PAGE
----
In the yet uninfested Pribilofs, the guard is up. On the docks of the St. Paul harbor, along the walls of the fish-processing plant, near the rocky rubble of the breakwater, wherever a landward rat with pioneering ambitions might scramble for first cover, there are traps—spring-loaded snap traps, and boxes and barrels baited with poison—checked by a phalanx of citizens, plant foremen and federal biologists. Roaming the port, inspectors expel ships deemed infested. Visiting captains leave with rat-prevention kits, containing a fact sheet, poster, video and more traps. When a ship inevitably wrecks upon the Pribilofs, there are two strike teams standing ready: one to surround any leaking oil or diesel with booms, another to stop rodents from spilling ashore.

Today, St. Paul and St. George constitute the largest Aleut community in the world, with hospitable people willing to share their love of the islands with visitors. Social life is community-oriented, with many time-honored Native and Russian traditions. Sounds like an interesting place to visit doesn’t it?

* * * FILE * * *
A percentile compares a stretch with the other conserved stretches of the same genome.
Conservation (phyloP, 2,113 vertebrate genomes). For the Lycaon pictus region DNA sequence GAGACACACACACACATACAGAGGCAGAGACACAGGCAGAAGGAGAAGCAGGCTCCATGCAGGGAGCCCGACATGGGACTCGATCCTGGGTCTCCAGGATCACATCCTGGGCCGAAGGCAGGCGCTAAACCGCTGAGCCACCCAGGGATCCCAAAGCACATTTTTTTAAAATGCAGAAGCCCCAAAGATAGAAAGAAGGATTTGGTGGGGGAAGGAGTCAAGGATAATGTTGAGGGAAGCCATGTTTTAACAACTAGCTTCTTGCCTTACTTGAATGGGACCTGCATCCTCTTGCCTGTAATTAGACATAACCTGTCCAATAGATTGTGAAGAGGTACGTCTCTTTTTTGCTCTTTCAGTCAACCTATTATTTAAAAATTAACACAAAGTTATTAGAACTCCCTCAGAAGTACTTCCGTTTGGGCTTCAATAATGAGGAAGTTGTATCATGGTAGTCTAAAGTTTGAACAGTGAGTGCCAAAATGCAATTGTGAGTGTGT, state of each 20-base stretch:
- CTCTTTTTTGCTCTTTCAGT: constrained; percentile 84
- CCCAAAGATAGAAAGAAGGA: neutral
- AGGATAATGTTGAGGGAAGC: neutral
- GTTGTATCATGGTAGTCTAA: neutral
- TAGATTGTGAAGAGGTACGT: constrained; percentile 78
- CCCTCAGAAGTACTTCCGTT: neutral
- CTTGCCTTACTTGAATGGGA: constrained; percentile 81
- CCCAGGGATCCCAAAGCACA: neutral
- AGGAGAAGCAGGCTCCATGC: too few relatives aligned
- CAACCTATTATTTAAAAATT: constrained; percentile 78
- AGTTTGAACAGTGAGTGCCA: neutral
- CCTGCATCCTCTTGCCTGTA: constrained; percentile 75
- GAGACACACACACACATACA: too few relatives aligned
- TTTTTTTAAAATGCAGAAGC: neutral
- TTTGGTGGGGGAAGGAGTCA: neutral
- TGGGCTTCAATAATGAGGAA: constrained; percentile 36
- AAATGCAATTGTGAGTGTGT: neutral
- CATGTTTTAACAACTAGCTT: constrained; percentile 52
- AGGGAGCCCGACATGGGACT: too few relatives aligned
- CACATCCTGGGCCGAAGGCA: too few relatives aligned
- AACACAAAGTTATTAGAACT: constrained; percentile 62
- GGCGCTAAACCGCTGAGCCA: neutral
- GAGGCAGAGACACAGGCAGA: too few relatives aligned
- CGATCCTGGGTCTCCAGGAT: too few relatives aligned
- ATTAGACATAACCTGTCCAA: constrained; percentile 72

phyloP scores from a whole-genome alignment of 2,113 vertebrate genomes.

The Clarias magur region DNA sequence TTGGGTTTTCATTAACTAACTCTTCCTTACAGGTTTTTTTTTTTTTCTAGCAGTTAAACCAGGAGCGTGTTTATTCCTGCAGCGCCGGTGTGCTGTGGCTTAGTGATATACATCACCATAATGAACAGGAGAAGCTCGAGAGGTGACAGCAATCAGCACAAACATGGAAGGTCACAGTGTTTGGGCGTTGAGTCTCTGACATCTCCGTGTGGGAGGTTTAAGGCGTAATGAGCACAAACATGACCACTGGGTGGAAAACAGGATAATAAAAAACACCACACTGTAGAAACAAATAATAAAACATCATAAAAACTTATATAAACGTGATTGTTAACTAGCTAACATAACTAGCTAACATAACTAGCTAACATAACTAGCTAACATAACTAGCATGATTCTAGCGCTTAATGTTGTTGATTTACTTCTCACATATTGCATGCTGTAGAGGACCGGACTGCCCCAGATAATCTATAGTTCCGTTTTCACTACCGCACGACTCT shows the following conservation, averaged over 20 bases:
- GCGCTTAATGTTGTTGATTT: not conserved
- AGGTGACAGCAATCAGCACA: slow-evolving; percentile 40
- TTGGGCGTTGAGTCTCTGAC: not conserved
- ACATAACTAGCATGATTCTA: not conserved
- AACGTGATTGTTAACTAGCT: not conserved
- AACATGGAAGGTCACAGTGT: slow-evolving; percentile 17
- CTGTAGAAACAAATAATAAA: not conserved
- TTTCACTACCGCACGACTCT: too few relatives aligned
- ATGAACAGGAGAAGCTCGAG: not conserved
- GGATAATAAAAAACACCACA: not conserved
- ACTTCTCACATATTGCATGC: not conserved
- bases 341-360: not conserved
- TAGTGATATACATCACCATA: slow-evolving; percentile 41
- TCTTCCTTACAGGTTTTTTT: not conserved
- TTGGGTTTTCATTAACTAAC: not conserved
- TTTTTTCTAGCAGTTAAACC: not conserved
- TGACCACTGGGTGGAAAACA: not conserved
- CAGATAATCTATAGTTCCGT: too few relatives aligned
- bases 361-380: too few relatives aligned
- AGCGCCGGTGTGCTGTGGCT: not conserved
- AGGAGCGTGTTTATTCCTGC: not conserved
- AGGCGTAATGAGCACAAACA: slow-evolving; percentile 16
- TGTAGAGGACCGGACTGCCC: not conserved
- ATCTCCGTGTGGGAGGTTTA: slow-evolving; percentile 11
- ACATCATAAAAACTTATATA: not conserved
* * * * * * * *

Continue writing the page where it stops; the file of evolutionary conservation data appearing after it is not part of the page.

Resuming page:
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3 Responses to Deadliest Catch Geography: THE PRIBILOF ISLANDS

  1. I use to live and work on the Pribilofs which are very cool! Key West, Hawaii, and Crete are merely on the way to somewhere. The lodging at ST George is wonderful. The chow available at St Paul Island is better. Go for it but no whining about cost!

  2. Great pictures and information. For more info on the Pribilofs, check out Alaska Sea Grant’s book “The Bering Sea and Aleutian Islands: Region of Wonders.”

  3. opilia says:

    Kathy, that book looks great. I’m going to go from being a Deadliest Catch fanatic to an All that is Alaskan one, I’m afraid!